Friday, October 12, 2018

Reporters mustn't overstate forensics accuracy - ballistics edition

In light of ballistics evidence from a federal database leading to arrests in linked, gun-related crimes, the Houston Chronicle last week ran a feature on how an ATF initiative is using ballistics evidence compiled in a national database to solve gun crimes.

But the story failed to acknowledge shortcomings with ballistics evidence and overstated the accuracy of firearms matching. In particular, they repeated the claim by law enforcement that, "The ATF database allows firearms experts to match high-resolution photos of marks left on bullet casings after being fired. The guns' firing pins leave a mark unique to each gun, allowing investigators to connect casings fired at different shootings."

The "unique" part is unproven. And the phrase "match" is overstated. The seminal critique on this topic came from the 2009 National Academy of Sciences (NAS) report, "Strengthening Forensic Science: A Path Forward." Ballistics matching is one of the areas of non-scientific "forensic science" being challenged in the innocence-era wave of re-evaluation.

The NAS report specifically discussed the National Integrated Ballistics Information Network (NIBIN) database described in the Chronicle article. At the time, it was still under development. However, the NAS cautioned that, in the end, the computer still doesn't do the matching. That's in part because, as they also showed, there are no standards to match to; it's a subjective comparison performed by an examiner. With the NIBIN system, according to the NAS report:
the final determination of a match is always done through direct physical comparison of the evidence by a firearms examiner, not the computer analysis of images. The growth of these databases also permits examiners to become more familiar with similarities in striation patterns made by different firearms. Newer imaging techniques assess toolmarks using three-dimensional surface measurement data, taking into account the depth of the marks. But even with more training and experience using newer techniques, the decision of the toolmark examiner remains a subjective decision based on unarticulated standards and no statistical foundation for estimation of error rates. The National Academies report, Ballistic Imaging, while not claiming to be a definitive study on firearms identification, observed that, “The validity of the fundamental assumptions of uniqueness and reproducibility of firearms-related toolmarks has not yet been fully demonstrated.”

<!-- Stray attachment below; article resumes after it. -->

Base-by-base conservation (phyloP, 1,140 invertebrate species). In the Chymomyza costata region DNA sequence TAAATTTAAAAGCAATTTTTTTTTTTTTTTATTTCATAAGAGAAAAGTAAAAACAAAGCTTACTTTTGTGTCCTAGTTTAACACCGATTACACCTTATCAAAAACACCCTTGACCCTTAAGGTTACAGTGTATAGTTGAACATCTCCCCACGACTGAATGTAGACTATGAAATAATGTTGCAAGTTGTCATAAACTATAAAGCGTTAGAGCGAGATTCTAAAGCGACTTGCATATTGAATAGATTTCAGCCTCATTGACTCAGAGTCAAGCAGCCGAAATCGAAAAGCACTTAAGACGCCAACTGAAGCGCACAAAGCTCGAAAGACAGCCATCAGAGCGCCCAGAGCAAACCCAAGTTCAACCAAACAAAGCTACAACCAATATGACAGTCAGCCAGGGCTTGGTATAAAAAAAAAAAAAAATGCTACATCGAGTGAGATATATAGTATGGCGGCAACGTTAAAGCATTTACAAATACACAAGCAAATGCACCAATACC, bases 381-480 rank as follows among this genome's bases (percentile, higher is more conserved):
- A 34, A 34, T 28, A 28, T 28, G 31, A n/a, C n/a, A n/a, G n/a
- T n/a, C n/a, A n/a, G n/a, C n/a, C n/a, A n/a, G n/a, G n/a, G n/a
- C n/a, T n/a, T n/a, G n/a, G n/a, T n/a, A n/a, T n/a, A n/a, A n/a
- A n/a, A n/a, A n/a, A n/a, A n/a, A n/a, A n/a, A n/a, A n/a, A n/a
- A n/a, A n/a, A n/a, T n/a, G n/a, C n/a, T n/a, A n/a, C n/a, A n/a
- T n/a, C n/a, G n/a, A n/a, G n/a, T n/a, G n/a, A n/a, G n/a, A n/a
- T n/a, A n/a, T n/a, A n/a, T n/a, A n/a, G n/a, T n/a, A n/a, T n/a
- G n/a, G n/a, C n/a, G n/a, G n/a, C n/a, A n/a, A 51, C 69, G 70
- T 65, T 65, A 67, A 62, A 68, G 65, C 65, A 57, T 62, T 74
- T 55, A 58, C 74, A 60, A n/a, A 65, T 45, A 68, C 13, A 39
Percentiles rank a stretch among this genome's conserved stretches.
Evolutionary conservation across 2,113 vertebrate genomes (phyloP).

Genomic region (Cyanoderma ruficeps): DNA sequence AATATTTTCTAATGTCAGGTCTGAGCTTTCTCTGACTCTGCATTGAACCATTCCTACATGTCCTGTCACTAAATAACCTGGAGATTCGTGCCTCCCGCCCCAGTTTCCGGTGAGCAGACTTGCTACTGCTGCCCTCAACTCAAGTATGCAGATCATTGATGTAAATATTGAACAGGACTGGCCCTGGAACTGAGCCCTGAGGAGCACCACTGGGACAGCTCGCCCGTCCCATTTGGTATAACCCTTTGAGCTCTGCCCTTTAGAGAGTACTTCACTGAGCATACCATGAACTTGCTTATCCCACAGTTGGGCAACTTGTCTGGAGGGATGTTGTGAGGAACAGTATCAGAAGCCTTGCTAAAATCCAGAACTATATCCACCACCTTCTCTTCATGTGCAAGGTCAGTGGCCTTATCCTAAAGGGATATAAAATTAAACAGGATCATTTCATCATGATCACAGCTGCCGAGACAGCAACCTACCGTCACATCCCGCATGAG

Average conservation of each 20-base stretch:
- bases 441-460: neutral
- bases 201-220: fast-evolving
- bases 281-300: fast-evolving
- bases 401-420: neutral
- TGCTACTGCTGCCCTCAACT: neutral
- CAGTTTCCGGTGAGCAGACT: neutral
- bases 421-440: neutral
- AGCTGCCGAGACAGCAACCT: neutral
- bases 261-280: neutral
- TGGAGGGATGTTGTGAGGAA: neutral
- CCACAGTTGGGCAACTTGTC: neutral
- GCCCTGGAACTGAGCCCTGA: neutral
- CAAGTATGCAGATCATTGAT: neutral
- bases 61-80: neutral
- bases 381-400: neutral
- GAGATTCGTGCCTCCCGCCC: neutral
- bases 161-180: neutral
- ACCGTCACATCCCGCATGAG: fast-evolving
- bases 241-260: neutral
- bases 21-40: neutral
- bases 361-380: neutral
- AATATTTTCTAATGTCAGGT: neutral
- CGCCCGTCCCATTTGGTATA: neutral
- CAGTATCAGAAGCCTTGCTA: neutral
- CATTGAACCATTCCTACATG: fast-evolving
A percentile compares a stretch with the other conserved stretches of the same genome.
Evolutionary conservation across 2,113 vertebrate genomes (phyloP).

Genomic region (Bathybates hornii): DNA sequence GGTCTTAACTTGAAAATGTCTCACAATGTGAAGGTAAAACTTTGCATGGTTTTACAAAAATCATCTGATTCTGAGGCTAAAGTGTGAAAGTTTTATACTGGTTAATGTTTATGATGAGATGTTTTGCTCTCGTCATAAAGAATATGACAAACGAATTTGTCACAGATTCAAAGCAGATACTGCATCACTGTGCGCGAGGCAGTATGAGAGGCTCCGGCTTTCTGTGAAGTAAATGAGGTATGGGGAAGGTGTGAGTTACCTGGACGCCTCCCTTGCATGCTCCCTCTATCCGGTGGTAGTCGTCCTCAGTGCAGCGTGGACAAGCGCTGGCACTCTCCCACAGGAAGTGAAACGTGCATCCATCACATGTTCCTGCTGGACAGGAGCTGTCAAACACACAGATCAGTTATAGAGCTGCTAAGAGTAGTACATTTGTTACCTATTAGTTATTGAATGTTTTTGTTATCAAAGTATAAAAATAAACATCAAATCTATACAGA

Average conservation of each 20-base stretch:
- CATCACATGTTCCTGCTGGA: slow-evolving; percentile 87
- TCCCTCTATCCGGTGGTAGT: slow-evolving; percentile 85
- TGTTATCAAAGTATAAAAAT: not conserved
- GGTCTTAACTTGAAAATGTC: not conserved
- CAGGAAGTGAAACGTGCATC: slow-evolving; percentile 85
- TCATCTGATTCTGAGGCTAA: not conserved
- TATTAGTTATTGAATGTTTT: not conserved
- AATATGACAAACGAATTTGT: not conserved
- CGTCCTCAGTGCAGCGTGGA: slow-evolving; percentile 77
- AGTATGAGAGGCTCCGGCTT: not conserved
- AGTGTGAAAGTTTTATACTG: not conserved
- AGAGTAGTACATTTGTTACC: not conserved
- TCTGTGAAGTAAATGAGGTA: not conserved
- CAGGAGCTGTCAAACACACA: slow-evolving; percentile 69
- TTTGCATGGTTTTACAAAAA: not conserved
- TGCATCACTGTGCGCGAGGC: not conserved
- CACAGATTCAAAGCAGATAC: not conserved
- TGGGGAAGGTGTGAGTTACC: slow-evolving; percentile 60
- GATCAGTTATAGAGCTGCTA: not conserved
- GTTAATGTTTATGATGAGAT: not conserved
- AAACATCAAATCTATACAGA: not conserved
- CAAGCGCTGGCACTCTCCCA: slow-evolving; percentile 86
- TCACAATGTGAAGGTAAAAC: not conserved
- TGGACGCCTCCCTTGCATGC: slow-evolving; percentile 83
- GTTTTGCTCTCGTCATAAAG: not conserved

So there is no computer matching of ballistics, it's done by examiners who make a "subjective decision based on unarticulated standards and no statistical information about error rates." Knowing that, all of a sudden, accusations based on ballistics evidence may appear less certain than portrayed in the story by the ATF.

For more background on critiques of ballistics and toolmark evidence (the former discipline is a subset of the latter), check out the 2009 NAS report. (Ctrl F and search on "toolmark" to find the relevant passages.) That report changed the terms of debates regarding traditional forensics like ballistics. And even though it's now nearly ten years old, with few exceptions (arson, hair and fiber analysis), forensics fields have taken at most baby steps to address the problems.

IMO, reporters should no longer write uncritically about disputed, comparison-based forensic evidence - even when police say it led to a "match" and make arrests based on the findings - without acknowledging that these are subjective comparisons, not scientific results. We've seen too many innocence cases featuring flawed forensics for the system to project that level of certainty.


Anonymous said...

Man, Grits, is no media "sacred cow" beyond your criticism? If you keep going after the left wing Houston Chronicle like this, they're going to kick you out of the Democratic Party and run you out of Travis County. What next, shots at Texas Monthly? LOL!

Gritsforbreakfast said...

#cjreform isn't a left-right issue, 7:54; neither is science. And fwiw, I voted in the GOP primary this year, so maybe check your priors.

Anonymous said...

I wish more Republicans wore stylish shirts like yours Grits <3

Anonymous said...

Lawyers get most of their technical information from the media, not the scientific literature. Thus we have one side of the court room promoting such overstatements and the other side sitting on their ass doing nothing to correct it.